Lot 261: ALS signed with his true first name, "Alexander," one page, 8 x 10.5, March 3, 1883. Letter written to his wife while jailed in Gallatin, Missouri, a month after his first legal victory as he awaited further charges. In part: "You just 'bet your boots' I was glad to hear from you. I am a little bit mad at you for asking me if 'that was right.' Don't you know any thing you do is right with your 'hubbie.' I hope you will enjoy your visit I know you will I wish I was with you…The people still comes. I think I am making some friends. Be of good cheer I hope to be with one of these days. I wrote you yesterday and mailed the letter this morning so I expect you will get both at the same time. If you do I will expect to get a long letter in reply. Ask my little man if he ever thinks of his papa. Tell him I think of my baby 40 hundred times a day. I had a nice Oyster supper sent me last night by a Mr. Williams of Texas who is now visiting here and a friend of 'Old Dave Pools.' I have just this moment had my attention called to the door, to receive some eggs sent by some kind lady from the country, and last but not least I am now wearing a beautiful button hole boquet [sic] sent by the belle of Gallatin I am dressed up and you 'bet' I am looking mighty fine, so the gals say. Of course they do not tell me so but I hear it all the 'samie.' Well now my dear 'old flitter' I must kiss you good bye." In fine condition, with intersecting folds.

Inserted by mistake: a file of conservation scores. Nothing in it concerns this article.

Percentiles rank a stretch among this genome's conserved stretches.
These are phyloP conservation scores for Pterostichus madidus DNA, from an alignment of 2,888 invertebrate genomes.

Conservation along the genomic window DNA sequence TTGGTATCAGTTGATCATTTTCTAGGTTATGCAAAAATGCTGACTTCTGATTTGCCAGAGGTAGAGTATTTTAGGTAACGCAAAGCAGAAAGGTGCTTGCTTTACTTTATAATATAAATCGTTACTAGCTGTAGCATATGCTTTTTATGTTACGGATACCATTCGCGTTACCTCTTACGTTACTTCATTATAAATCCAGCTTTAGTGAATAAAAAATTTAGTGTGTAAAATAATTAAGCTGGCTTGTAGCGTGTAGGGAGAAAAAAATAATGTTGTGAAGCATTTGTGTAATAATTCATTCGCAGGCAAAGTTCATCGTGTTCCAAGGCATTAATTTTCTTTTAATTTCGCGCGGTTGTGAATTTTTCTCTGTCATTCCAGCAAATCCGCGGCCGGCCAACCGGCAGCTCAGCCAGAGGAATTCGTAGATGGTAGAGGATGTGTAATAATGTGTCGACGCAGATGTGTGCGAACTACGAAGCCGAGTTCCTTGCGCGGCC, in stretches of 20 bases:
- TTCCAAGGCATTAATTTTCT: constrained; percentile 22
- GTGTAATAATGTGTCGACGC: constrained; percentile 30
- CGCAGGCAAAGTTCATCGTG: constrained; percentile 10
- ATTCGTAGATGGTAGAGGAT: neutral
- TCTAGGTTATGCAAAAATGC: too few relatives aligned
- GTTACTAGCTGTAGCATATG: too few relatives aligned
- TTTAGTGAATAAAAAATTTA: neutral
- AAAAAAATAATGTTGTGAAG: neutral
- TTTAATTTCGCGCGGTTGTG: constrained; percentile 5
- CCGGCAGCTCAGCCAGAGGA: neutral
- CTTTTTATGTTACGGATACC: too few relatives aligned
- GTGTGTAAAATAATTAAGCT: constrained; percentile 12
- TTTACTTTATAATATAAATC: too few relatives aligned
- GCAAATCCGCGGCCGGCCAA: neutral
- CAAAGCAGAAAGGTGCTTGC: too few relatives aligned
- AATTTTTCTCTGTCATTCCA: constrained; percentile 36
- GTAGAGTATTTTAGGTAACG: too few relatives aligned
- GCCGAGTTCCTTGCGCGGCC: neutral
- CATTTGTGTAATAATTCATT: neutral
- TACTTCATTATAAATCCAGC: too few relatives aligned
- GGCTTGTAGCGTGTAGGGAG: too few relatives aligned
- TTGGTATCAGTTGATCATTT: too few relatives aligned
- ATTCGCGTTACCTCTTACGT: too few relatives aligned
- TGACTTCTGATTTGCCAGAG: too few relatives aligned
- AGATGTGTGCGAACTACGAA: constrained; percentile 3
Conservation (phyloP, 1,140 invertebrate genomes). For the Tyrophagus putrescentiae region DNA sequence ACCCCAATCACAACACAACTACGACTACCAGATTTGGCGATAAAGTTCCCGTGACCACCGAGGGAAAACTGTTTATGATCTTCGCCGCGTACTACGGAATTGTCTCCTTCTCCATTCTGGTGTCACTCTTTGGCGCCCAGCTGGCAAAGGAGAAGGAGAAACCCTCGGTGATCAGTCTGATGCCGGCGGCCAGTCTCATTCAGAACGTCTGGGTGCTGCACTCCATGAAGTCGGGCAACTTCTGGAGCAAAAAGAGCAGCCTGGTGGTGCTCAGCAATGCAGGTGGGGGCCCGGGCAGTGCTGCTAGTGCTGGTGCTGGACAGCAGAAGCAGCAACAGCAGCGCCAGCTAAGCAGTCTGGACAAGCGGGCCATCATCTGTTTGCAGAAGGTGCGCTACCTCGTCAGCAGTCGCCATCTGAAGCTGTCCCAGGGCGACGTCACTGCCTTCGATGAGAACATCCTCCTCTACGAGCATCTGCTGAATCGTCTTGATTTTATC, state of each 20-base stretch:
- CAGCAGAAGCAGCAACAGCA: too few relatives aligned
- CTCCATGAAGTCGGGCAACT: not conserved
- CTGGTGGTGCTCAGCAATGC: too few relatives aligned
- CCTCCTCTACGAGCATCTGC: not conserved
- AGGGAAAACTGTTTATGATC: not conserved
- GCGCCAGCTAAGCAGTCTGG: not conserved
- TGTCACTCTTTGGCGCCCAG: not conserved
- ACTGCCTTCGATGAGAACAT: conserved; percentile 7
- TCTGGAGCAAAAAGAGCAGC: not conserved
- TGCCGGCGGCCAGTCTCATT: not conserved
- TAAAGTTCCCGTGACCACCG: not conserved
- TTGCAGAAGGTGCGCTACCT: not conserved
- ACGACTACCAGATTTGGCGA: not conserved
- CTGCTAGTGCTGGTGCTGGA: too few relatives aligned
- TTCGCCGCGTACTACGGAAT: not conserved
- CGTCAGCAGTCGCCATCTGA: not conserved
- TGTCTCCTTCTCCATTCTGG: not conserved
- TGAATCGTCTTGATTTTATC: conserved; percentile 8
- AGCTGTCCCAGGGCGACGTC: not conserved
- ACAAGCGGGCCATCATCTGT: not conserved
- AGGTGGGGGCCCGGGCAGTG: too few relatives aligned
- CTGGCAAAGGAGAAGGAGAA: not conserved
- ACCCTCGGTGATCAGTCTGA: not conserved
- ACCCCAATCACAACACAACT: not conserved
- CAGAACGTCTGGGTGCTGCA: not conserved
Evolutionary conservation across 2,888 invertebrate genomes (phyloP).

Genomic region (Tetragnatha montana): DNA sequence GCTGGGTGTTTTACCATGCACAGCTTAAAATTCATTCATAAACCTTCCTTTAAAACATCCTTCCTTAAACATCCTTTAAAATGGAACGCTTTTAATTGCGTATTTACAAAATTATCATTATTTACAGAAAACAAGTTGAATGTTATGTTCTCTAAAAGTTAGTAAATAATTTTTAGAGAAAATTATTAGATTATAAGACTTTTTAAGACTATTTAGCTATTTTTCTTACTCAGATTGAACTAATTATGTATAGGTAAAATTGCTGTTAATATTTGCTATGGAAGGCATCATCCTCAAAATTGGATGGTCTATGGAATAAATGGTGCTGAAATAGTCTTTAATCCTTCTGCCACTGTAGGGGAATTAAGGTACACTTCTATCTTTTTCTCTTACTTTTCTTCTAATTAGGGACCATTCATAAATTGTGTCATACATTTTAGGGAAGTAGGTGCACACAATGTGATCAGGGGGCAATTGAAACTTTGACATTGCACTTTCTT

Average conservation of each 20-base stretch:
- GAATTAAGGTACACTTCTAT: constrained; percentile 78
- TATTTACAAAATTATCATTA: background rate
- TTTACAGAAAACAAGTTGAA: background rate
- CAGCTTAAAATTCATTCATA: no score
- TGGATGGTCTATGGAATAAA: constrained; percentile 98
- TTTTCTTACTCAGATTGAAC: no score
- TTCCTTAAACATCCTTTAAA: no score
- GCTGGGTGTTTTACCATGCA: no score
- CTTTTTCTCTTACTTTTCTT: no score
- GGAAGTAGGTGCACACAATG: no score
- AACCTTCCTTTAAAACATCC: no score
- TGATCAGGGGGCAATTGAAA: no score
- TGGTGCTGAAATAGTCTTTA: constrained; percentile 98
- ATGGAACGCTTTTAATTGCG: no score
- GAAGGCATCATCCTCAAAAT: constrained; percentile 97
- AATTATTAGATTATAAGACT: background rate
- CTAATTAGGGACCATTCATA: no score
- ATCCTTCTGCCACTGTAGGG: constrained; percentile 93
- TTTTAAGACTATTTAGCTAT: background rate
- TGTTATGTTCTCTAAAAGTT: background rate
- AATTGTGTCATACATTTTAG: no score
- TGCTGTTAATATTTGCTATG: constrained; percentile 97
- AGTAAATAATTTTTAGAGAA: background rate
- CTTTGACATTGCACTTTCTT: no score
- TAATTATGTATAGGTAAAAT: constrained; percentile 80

In September of 1882—five months after his brother Jesse was gunned down by fellow gang member Robert Ford—James turned himself in to Missouri governor Thomas Crittenden in Jefferson City, tired of running and hoping to avoid the same gruesome fate. He was held and put on trial in Gallatin, Missouri, for participating in two murders during a train robbery. Despite his criminal past, James became a local celebrity and enjoyed frequent visits from well-wishers nearby; his folk-hero status eventually helped him in the courtroom, leading the jury to acquit him after his trial. A fantastic letter telling of the unlikely perks—oyster dinners, fresh eggs, and flowers from the "belle of Gallatin"—of life behind bars.
RR Auction's Fine Autographs and Artifacts Auction 458
Wednesday, 12th August 2015
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